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Retail may soon become high-cost enterprise'

Retail may soon become high-cost enterprise'

Author | exchange4media News Service | Thursday, Jan 01,2004 8:00 AM

Retail may soon become high-cost enterprise'

From not-too-bad to better. That's where retailers across categories see their business going in the New Year. While higher sales and heavier in-store traffic are indicative of a rise in customer confidence, retailers also recognise that customer expectations have increased.

Says Ms Hemu Subramaniam, Partner, Landmark, the Chennai-based books, music and gifts store, "April-September 2003 was fabulous. The feel-good factor was really at work — hotels were full, flights were full. There were a lot of NRI arrivals in August. Also, the Brand India campaign in Sri Lanka, Malaysia and Singapore seemed to have worked — there were a lot of tourists from these countries and they see a lot of value in buying things from India." In Landmark, books, VCDs and DVDs and lifestyle products have been selling well.

If customer confidence has built up, so has competition, according to Mr Sanjay Badhe, Customer Care Associate (CCA), and Director (Operations), Shoppers' Stop.

He says the emergence of malls in city suburbs such as Gurgaon near Delhi and Mulund and Vashi in Mumbai are reflective of consumers' higher aspirations. He sees consumers entering a new lifestyle phase. "They are willing to try more and more products at a fast pace of change. A case in point is the spend on mobile phones," he adds.

According to his colleague, Mr Govind Srikhande, CCA, and Director (Buying and Merchandising), designer and fashion merchandise is growing at a fast clip. Shoppers' Stop has witnessed "superb" growth in ladies' western wear and personal accessories such as watches, cosmetics and fine jewellery, fuelled by high-profile advertising by various brands in these categories.

Retailers are hopeful of a brighter and better 2004 because of the stable economy, booming stock market and the resultant feel-good factor, which is expected to continue.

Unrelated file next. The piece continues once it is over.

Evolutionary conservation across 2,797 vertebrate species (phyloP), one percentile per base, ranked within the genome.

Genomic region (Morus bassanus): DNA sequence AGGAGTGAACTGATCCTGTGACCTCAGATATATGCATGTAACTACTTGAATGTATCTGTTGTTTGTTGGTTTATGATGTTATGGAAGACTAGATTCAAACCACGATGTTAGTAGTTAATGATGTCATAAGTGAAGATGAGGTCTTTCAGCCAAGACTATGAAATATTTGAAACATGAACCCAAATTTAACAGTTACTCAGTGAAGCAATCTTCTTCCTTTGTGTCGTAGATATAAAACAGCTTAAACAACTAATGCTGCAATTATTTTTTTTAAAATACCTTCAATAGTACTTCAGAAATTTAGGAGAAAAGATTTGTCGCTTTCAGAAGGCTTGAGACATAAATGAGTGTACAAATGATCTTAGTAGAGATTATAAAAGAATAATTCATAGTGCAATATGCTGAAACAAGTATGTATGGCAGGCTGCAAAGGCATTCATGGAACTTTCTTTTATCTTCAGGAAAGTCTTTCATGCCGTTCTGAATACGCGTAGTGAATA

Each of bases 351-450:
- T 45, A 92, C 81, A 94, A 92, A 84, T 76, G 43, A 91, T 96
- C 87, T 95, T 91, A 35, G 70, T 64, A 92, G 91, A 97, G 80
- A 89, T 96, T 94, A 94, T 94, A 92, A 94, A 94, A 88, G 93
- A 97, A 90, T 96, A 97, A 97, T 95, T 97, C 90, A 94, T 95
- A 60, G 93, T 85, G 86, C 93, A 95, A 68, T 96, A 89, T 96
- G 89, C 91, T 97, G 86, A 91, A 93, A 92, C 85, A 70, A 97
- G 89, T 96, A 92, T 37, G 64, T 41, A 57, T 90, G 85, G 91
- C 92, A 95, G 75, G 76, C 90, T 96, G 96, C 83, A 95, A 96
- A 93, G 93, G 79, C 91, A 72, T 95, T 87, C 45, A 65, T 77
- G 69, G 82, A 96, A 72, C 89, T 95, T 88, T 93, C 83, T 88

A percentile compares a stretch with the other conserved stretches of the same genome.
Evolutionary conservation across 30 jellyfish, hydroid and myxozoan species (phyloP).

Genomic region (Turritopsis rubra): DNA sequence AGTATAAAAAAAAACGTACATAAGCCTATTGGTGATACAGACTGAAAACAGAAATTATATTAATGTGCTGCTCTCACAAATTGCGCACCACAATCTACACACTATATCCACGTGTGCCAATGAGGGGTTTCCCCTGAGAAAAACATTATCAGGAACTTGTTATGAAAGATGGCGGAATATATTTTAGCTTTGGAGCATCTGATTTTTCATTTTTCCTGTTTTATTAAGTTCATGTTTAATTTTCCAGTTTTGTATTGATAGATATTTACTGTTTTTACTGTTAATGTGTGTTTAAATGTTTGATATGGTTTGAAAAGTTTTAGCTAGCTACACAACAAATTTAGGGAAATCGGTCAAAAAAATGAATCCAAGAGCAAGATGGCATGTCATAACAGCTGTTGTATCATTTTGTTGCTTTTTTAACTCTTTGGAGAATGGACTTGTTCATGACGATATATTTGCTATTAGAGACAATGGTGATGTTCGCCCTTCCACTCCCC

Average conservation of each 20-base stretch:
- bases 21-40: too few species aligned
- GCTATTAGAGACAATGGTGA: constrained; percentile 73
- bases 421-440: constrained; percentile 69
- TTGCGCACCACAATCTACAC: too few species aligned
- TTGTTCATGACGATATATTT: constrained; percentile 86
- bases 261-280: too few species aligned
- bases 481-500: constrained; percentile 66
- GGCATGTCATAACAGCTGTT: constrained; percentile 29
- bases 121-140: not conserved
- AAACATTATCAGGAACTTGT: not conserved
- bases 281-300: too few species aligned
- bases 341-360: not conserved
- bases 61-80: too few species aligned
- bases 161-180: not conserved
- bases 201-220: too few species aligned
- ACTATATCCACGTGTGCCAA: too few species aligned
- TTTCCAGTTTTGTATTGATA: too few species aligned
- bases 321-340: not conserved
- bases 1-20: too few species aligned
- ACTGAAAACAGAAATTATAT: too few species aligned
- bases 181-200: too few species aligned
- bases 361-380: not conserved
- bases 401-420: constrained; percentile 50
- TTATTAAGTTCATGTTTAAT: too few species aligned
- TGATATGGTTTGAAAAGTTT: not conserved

According to Ms Subramaniam, "If tariff rates for luxury goods drop further, and if the dollar drops to Rs 40, it will be good for retailing."

Shoppers' Stop sees new malls opening up and resulting in greater choice for the consumer. It also sees opportunities for more retail space in larger, varied and different formats.

Retail is going to become a high-cost enterprise — jobs in this sector are going to be sought after, staff is going to be high-cost and maintenance costs such as that on electricity, are going to go up with customer expectations rising on various fronts, says Ms Subramaniam.

Mr Ramesh Ramanathan, President of the Chennai-based FoodWorld Supermarkets and Health & Glow, says he expects consumer spending to increase in 2004.

According to him, FoodWorld has been growing aggressively month on month. Growth for a chain like this will hinge on larger consumption of value-added items such as ready-to-eat foods or basmati rice or a whitening toothpaste and not really the monthly grocery list as a certain budget is fixed for it, he says.

Landmark continues to see the books category performing well as "the country's core competence is knowledge across categories." Book prices are coming down as the rupee strengthens against the dollar.

In early 2004, Shoppers' Stop is opening three large units in Mumbai suburb Malad, Bangalore and Kolkata, apart from one or two more later in the year. It plans to expand in footwear, infants' merchandise and ladies wear. It also plans to add more value to its First Citizens loyalty programme.

However, retail spending should be tracked and the figures made available, as in the West, says Ms Subramaniam.

"They record that cash has been received for products sold — that is the absolute truth and the best economic indicator," she adds.

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